Stand your ground. Don’t fire unless fired upon. But if they mean
to have a war let it begin here.
–Captain John Parker
The Regulars were out, true enough, though still a long way from their objective. Colonel Smith was not making the passage to the far shore with anything like the utmost expedition. About the time Revere was pounding on the Clarke house door, the last of the Regulars was wading ashore knee-deep through the chilling muck at Lechmere Point, a crossing of two mortal hours. Nor once ashore did they make expeditious progress. Hiking up out of the marsh grass to a nearby road, they were halted while provisions could be rowed over and distributed, Smith apparently forgetting that the men already carried rations in their haversacks. Then, the men having begun to dry out, Smith soaked them again, this time waist-deep, on a long ford over Willis Creek for fear that the pounding of British boots on the bridge would alert the Americans. It was two o’clock before the column, light infantry in the lead and grenadiers following, got a fair start for Metonomy and Lexington beyond. At the head of the column rode Major John Pitcairn, Smith’s second-in-command. Pitcairn was a Royal Marine in a column that had no marines, but he was a proven soldier and a driver. At last the Regulars began to step out and cover some ground. Over the wet tramp of marching feet, the British could hear bells ringing and alarm guns firing in the moonlit distance. In Lexington the militia, 130 men under Captain John Parker, had been drilling on the Green for an hour.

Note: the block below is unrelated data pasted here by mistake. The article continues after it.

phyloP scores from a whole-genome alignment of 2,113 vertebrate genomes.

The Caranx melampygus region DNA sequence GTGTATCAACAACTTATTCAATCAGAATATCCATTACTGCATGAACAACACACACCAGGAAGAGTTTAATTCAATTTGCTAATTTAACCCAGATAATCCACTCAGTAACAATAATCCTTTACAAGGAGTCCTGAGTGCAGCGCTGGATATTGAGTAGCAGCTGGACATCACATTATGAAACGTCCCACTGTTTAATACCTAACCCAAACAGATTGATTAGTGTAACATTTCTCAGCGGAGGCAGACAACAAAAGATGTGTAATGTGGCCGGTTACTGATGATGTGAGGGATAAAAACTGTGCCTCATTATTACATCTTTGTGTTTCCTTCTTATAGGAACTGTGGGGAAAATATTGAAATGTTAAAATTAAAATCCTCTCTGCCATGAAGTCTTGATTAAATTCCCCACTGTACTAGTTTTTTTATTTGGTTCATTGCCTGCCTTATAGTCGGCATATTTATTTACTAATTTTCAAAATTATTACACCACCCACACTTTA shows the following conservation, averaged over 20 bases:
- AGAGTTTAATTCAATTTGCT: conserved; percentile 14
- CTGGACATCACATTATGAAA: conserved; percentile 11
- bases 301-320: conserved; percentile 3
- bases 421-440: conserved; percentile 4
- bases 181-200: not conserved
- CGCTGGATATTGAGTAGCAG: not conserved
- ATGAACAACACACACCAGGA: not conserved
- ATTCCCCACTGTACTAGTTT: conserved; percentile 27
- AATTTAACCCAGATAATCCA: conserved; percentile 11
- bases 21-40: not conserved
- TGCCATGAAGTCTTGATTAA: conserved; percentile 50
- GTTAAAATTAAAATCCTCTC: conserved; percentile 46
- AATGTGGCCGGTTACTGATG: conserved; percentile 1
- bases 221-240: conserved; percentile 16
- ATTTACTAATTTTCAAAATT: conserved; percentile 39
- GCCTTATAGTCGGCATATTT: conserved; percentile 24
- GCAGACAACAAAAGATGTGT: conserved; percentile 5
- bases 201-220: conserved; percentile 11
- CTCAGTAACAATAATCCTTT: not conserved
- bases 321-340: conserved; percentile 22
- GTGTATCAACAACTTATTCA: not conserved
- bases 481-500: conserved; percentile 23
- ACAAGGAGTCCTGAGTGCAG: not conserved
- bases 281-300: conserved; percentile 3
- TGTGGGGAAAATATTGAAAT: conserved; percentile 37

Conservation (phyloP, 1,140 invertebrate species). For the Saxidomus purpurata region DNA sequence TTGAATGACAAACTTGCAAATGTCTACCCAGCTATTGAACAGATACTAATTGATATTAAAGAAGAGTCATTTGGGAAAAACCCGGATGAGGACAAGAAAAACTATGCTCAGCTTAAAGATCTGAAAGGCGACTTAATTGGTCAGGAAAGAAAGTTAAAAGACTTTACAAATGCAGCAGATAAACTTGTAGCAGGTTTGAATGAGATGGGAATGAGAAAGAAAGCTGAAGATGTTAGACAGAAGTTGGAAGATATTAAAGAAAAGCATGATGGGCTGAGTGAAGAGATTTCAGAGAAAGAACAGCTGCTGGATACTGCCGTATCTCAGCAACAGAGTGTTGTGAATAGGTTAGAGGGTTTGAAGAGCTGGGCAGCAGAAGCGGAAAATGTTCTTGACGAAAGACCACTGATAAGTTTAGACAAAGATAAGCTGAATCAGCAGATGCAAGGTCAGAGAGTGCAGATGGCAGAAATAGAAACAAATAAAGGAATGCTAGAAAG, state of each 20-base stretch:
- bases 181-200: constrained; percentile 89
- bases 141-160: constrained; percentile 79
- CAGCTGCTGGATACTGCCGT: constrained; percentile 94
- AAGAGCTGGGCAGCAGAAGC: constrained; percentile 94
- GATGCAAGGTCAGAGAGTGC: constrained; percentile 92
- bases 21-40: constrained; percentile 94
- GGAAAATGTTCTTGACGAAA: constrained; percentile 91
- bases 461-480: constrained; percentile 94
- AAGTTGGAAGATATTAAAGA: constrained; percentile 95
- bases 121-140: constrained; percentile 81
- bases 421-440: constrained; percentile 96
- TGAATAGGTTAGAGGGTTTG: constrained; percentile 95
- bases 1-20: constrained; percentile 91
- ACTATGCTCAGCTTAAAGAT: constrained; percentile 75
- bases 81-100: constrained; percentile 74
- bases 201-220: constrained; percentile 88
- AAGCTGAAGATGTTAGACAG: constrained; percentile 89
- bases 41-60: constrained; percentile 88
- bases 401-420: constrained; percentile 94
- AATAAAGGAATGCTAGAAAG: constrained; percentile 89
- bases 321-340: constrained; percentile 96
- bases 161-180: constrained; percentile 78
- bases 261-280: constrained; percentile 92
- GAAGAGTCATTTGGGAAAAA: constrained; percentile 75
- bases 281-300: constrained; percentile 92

Though Smith had handled his command slackly thus far, he at least knew his mission. Parker had called his men out smartly enough in response to Revere’s alarm, but what he was to do with them was less clear. In a sermon delivered a year to the day later, the Reverend Mr. Clarke professed his belief that the militia was assembled “not with any design of commencing hostilities upon the king’s troops, but to consult what might be done for our own and the people’s safety.” Parker, a veteran who had served with Rogers Rangers in the French wars, drilled his men in the chilly dark and sent several scouts on horseback down the road toward Menotomy to see where the British might be. At least one of these returned to report that he had ridden eastward seven miles without sight of the king’s men. With no apparent danger immediately at hand, Parker dismissed the company about two o’clock with orders to turn out again when and if they heard the drum beat assembly. Some crossed the road to the Buckman Tavern to warm; others hiked off to homes and hearths nearby. But the scouts who did not return were unintentionally carrying alarm the other way, eastward to the British. One by one, three of Parker’s unskillful scouts were scooped up by the British mounted vanguard. Nor were these the only Patriot horsemen to fall into British hands this night. Dawes had ridden in to Lexington a half-hour or so behind Revere, and the two had then pushed on to carry word to Concord. Not far from Lexington they were overtaken by young Dr. Samuel Prescott, who they recognized as a “high son of liberty.” (Prescott, it turns out, had been in the village for the highly unwarlike purpose of courting a local lady.) The three had then ridden together toward Concord. Before they had gone quite halfway, though, they were confronted by one of Major Mitchell’s patrols. Prescott leaped a stone wall and was off through the woods to Concord; Dawes, thrown from his horse, scrambled off into the darkness and escaped; but Paul Revere’s midnight ride was at an end for the moment. He was taken at pistol point, and after being threatened and questioned, he was eventually released to hike back to Lexington. Revere had not been reluctant to tell the truth as he understood it. The whole country was armed and on the move, he told Mitchell. Five hundred Patriots, he judged, were in Lexington even now.